The Student News Site of Taipei American School




The bridge to college


A collection of op-eds on how college admission shapes high school life.

Is college the only option?
By: Juliana C.
Last week, during a conversation with one of my close friends, he mentioned he had to go soon to study for his biology test. When I asked him why he had to study (it was really just a last ditch effort to get him to keep me company for a bit longer), he replied: “Hm… just cutting along the dotted line of life”.
At TAS, the “dotted edge” is pretty clear: get good grades, do as many extracurriculars as humanely possible, and above all else, get into college. For TAS students, going to college is pretty much a given. Even the slackest, most unmotivated student is expected to complete some sort of higher education. But is college really the only option?
From Mark Zuckerberg to Steve Jobs, there are plenty of success stories involving people who never completed a college education. A quick Google search will find you list upon lists of “Top 10 Most Successful People who Never Went to College”. But it should be noted these people succeeded despite their lack of a college degree, not because of it. For every college dropout like Bill Gates, there’s a thousand more who are broke, unemployed, and otherwise unsuccessful.
According to Ms Guzman, one of the five Upper School college counselors, the lack of a college degree would “make it harder for students to move up in traditional settings”. Mr. Emanuel, also a college counselor, believes that “if you have reason not to go, if you have another plan, another goal, or something, then I think not going [to college] could become an option. But if you’re not going out of ambivalence, not going out of fear, then that’s probably something to try and overcome instead.”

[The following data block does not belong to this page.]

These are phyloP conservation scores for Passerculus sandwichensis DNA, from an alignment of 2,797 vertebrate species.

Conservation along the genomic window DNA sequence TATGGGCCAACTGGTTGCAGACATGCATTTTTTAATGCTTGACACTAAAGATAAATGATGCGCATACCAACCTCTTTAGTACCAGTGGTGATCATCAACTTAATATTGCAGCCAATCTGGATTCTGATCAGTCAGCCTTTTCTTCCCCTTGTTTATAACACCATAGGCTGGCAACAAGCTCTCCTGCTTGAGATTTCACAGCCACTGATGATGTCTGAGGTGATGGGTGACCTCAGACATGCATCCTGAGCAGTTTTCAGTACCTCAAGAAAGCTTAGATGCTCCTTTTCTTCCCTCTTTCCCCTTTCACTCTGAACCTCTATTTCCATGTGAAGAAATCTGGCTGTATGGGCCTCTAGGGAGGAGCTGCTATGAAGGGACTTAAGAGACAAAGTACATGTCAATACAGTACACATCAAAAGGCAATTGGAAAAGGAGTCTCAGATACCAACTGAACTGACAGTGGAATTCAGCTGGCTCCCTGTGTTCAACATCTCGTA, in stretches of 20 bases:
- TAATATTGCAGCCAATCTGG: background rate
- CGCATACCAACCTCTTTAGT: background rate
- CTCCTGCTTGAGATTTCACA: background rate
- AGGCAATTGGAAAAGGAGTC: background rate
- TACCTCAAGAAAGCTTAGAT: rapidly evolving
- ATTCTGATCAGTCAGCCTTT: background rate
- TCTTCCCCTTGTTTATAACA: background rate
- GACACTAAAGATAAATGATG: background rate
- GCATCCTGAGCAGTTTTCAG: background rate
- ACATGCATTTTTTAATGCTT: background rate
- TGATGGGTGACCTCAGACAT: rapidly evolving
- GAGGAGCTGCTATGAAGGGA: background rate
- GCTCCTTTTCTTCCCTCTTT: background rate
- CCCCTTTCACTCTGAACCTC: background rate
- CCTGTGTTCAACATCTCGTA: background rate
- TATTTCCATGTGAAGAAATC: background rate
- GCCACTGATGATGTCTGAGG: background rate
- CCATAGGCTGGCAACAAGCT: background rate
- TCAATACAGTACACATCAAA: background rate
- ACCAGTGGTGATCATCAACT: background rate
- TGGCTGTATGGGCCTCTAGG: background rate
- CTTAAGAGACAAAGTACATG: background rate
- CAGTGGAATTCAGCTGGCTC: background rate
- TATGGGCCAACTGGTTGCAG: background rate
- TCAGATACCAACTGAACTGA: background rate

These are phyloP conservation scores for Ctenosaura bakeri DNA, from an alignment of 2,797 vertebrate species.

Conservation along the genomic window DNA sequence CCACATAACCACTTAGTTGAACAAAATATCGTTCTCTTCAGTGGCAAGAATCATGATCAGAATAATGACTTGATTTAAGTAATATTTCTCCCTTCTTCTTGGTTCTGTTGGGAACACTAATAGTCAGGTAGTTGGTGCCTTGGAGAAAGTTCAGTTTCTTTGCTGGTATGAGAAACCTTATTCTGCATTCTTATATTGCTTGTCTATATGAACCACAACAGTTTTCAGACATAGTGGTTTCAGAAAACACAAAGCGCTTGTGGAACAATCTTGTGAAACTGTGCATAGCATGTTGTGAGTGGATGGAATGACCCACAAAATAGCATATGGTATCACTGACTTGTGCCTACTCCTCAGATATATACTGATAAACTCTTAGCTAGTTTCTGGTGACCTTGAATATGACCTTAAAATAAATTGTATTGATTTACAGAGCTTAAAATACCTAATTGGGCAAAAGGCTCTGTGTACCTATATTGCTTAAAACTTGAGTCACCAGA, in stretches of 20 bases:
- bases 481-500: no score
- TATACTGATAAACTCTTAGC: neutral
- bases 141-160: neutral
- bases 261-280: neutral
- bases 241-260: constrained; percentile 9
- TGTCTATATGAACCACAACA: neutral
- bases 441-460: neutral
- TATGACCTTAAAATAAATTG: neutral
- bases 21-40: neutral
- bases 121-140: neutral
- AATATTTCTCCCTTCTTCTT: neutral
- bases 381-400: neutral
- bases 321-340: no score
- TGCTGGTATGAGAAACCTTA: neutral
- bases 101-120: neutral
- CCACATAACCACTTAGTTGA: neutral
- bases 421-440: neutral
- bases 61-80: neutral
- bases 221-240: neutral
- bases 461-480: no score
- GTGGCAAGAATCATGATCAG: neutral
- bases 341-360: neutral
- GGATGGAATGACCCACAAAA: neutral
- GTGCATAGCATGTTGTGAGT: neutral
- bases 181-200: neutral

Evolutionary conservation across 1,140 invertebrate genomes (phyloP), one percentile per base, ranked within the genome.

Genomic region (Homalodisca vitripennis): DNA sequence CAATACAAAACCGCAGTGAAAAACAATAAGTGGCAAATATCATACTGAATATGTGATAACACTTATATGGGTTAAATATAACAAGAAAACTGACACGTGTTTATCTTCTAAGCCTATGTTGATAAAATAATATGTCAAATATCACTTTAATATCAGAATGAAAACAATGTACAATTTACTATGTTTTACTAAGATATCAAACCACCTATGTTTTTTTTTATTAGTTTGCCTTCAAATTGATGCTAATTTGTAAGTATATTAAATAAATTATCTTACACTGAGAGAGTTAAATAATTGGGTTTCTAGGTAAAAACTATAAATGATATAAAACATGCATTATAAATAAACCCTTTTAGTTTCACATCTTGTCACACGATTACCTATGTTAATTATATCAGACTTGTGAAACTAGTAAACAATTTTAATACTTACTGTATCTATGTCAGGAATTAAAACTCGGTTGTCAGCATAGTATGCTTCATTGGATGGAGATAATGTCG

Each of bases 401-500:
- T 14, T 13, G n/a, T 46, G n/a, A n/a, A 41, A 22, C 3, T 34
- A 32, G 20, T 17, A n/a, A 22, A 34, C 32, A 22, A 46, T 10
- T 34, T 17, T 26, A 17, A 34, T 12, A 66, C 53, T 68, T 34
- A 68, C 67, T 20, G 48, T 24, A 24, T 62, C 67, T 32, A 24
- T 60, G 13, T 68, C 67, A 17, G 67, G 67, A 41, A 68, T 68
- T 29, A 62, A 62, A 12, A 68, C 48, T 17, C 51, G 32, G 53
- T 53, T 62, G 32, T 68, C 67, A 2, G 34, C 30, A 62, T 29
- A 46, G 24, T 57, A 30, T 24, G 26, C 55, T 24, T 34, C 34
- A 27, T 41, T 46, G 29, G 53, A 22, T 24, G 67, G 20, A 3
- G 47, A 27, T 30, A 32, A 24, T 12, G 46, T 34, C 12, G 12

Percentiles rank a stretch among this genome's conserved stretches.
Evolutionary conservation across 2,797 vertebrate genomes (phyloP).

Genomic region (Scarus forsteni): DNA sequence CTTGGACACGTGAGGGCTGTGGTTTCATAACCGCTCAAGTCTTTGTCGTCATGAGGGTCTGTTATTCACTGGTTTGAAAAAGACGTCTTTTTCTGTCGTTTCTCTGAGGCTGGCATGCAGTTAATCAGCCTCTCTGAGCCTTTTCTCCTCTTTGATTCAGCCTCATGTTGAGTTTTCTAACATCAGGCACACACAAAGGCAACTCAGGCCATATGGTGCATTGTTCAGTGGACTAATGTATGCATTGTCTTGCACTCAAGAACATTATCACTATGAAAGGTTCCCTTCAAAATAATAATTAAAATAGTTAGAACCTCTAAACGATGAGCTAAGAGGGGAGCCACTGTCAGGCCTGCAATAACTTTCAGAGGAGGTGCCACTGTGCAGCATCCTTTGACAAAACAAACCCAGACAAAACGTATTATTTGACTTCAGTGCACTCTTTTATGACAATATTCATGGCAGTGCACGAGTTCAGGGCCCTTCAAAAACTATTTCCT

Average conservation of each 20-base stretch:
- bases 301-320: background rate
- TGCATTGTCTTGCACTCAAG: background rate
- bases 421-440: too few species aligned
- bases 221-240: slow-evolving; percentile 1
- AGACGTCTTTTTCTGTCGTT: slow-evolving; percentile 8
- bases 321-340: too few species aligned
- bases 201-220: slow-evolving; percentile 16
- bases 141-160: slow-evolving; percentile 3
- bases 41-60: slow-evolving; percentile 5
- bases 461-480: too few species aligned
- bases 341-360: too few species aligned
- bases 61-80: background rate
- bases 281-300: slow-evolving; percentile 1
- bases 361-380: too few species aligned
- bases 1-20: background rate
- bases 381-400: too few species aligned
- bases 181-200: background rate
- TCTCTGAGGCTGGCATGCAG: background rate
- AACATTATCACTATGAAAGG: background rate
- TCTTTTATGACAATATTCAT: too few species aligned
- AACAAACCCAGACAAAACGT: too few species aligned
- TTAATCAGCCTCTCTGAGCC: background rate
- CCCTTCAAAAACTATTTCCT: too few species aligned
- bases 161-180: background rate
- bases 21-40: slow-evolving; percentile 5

Obviously, you shouldn’t be going to college just because you’re supposed to, or because everyone else is going. Ms Guzman emphasizes that “if you don’t know what you want and you’re afraid or you’re not sure and you just need a little bit more time to sort yourself out, then I would definitely recommend a gap year. But unless you have a very good plan or reason, never going to college will mostly likely hurt you.”
There’s a reason that going to college is a norm at TAS, and no, that reason has nothing to do with Asian parents or Confucian models of success. It’s because for the majority of students here, going to college is the best option. With the standard of living we’re accustomed to, as well as the goals we’ve set (raise your hand if you plan on becoming a lawyer, doctor, or businessman), a college education is necessary. A college degree is sort of like the adult version of the SAT; it’s a way of demonstrating your capability in a standardized context. While it’s always fun to romanticize the idea of “breaking the mold” and shirking the path we’ve been set upon, not going to college is an option that only works for a select few. Ms Guzman sums this up rather well: “More so than the degree it gives you, college is a life experience… I would argue I grew up the most in college, and it wasn’t because I was learning things, but because I was learning it in an environment that allowed me to find my own voice… I think that’s one of the most powerful things about college.”